Bright Eyes “Easy/Lucky/Free”

Bright EyesArtist:
BRIGHT EYES
Label:
SADDLE CREEK
Video:
“EASY/LUCKY/FREE”
Director:
Lily Thorne & Lauri Faggioni
Add Date:
May 26, 2005

 

Hello video programmers! It’s Andy Gesner and the staff from HIP Video Promo with another outstanding video from our friends at Saddle Creek. A few months ago, we had the privilege of working the video for “First Day Of My Life”, the first clip from I’m Wide Awake, It’s Morningby Bright Eyes. That the response to the video was overwhelming wasn’t surprising – Conor Oberst inspires those kinds of emotions in casual and long-time listeners alike. But it would be disingenuous to say that the success of “First Day” engendered a demand for another Bright Eyes clip. Truth is, there is always a demand for another Bright Eyes clip. For Oberst’s fans, too much is never enough.

Is Bright Eyes the most important independent artist in America? He is certainly one of the most renowned, selling out concert halls across the country, and connecting with fans who don’t ordinarily listen to indie music. By now, even casual music listeners know that Bright Eyes released not one but two excellent albums at the beginning of 2005, and that both have sold at a rate that the vast majority of musicians – indie or otherwise – would never dare to dream of. I’m Wide Awake, It’s Morning is the traditional singer-songwriter record: ravaged, stark, confessional and Dylanesque, it captures Oberst’s move from Nebraska to New York City with unerring precision and savage honesty.

Digital Ash In A Digital Urn is also a conceptually-unified record, but the ideas and concepts are not quite as overt. If Wide Awake stood in the sunshine with flags flying, Digital Ash is a night-time analogue, covering much of the same territory, but approaching it at oblique angles, from shadows thrown by moonlight. It is not, as has frequently been written, Oberst’s electronica album, or an attempt to mimic the textures of The Postal Service. While the album incorporates synthesizers and samples, it does so to change the tone and feel of Bright Eyes’ songs, and to underscore subtle shifts in sentiment. The effect can suggest the most confessional and Romantic elements of new wave – but then Bright Eyes has always understood the evocative power of Eighties music. Enlisting Nick Zinner of the Yeah Yeah Yeahs to help craft these synthscapes virtually insured that Digital Ash In A Digital Urn would have a bare-bones, post-punk feel. No matter how many electronic instruments were used, not an ounce of the famous Bright Eyes immediacy has been sacrificed.

“Easy/Lucky/Free”, the final track on Digital Ash, is a perfect example of Oberst’s ability to play with arrangement expectations to make a musical point. A sweeping romantic ballad, it evokes the grand passions of teen soundtrack music – but this isn’t a love song; not exactly, anyway. Like much of Digital Ash and Wide Awake, it’s an intensely personal piece about the emotional discomfort of life during wartime. “I hear the crowd count down until the bomb gets dropped,” sings a frightened-sounding Oberst in that cracked voice of his, “I always figured there’d be time enough.” It’s a relationship song, of course – but that Bright Eyes traces the contours of that relationship against the stark black backdrop of violence and betrayal, blood and bombs.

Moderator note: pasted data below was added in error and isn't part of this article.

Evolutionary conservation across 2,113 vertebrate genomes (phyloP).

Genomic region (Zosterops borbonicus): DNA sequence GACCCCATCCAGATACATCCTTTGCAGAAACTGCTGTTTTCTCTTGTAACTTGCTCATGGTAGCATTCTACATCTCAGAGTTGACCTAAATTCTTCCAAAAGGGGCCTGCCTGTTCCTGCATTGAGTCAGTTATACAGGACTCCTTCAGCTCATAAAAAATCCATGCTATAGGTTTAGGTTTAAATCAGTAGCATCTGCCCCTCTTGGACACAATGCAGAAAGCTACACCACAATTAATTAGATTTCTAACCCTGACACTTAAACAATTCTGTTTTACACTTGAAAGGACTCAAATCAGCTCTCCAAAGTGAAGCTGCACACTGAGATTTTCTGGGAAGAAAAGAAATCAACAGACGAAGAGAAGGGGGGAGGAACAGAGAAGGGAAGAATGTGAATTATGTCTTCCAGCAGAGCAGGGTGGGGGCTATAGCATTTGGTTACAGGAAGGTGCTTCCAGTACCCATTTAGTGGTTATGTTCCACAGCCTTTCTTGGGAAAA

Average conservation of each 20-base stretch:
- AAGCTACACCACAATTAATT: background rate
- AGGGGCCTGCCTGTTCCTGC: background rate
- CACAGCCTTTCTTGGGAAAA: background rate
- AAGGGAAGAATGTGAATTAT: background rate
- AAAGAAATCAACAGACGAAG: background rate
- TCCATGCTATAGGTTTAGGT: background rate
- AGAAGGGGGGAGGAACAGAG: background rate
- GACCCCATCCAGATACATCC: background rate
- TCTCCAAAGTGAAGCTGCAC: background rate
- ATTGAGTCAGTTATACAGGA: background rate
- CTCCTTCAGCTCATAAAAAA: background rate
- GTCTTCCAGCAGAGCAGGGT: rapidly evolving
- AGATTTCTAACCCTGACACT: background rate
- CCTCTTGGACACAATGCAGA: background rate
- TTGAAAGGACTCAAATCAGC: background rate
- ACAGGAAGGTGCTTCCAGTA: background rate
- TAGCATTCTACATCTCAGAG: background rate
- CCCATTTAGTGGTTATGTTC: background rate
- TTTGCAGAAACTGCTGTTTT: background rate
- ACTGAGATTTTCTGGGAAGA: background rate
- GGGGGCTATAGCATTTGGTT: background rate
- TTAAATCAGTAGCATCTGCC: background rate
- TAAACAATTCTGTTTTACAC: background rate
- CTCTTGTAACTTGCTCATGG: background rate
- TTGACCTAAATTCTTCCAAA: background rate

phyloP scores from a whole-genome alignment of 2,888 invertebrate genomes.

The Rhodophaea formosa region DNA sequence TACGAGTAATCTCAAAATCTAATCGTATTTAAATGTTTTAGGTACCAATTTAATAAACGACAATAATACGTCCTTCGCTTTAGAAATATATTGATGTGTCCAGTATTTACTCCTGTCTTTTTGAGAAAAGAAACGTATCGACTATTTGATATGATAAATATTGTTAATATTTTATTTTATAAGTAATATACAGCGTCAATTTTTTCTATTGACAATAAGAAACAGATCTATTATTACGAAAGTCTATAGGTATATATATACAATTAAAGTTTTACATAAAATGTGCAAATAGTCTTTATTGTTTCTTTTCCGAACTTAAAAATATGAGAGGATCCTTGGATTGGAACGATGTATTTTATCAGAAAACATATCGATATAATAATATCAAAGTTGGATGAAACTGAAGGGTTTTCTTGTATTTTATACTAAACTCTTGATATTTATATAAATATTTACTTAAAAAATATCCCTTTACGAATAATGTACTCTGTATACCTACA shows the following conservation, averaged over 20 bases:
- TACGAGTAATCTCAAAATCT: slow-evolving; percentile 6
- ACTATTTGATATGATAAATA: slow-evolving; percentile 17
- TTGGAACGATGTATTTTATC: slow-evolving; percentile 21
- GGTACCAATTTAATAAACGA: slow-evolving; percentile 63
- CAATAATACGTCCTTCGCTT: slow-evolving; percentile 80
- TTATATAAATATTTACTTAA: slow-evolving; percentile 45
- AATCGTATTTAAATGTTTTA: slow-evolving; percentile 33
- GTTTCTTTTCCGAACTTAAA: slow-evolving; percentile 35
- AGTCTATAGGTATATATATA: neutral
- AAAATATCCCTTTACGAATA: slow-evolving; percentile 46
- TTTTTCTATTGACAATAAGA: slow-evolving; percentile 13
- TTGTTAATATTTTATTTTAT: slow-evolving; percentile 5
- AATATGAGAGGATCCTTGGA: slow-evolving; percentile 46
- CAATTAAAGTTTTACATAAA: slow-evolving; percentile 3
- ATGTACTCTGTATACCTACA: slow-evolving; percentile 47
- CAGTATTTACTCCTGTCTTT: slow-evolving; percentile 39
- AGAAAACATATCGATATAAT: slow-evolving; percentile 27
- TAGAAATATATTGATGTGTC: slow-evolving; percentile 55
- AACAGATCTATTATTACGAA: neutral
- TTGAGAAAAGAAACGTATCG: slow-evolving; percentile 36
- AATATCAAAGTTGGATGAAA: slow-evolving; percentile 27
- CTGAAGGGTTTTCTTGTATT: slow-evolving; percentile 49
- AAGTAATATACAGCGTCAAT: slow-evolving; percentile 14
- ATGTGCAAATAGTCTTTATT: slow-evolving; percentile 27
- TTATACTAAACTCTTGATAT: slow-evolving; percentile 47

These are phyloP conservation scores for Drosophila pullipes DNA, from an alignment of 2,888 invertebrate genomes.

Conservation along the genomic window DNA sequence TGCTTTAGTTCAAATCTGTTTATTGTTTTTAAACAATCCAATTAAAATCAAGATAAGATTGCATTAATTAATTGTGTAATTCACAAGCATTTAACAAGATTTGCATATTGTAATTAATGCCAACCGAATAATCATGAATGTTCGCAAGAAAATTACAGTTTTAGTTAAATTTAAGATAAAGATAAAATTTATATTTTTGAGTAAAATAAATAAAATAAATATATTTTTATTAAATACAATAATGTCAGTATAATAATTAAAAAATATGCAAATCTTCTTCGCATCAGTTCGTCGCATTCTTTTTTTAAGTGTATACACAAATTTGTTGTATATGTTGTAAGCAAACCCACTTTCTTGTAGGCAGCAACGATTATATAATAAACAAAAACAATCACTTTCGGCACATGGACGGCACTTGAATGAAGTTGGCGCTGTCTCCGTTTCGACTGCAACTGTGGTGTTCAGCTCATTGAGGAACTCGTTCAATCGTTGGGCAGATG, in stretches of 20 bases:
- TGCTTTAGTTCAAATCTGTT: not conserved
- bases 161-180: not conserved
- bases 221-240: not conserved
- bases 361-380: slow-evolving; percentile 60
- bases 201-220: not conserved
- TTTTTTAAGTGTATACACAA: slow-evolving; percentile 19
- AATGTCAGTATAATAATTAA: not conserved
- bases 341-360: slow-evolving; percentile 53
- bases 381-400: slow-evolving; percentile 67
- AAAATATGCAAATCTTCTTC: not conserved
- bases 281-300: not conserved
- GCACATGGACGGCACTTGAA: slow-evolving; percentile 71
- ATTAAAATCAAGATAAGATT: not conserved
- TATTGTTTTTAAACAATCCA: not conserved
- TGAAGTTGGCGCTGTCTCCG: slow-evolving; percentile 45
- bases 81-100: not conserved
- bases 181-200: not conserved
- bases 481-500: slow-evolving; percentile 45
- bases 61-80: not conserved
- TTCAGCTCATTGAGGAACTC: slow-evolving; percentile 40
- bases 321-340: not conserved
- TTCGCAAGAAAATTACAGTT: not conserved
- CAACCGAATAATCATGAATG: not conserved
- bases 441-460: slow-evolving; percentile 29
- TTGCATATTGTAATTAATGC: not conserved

The video for “Easy/Lucky/Free” shows Oberst in all his ambiguous glory; standing stoop-shouldered in an empty apartment, walking nervously forward, producing a magic marker, and then, as if animated by the spirit of language, somehow scrawling words on the screen in front of us. As the song plays, he scribbles lines from it – underlining and changing his letter size for emphasis, pausing from time to time, doubling back, borrowing the spaces between words for extra observations. He draws pictures. He crouches and searches for empty space. He writes diagonally; chaotically, impulsively – yet he stays self-possessed. It’s a remarkable glimpse into the writing process of a great mobilizer of language and sentiment: a self-portrait literally painted in words.

We couldn’t be happier to be working with all the cool folks at Saddle Creek and Bright Eyes again. He is an artist that commands your attention and we are here for you to make sure all of your Bright Eyes needs are taken care of in a timely fashion. If you need more info call Andy Gesner at 732-613-1779, or email [email protected]. You can also visitwww.saddle-creek.com to find out more about Bright Eyes.

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For info on Bright Eyes’ previous video “First Day Of My Life” click HERE

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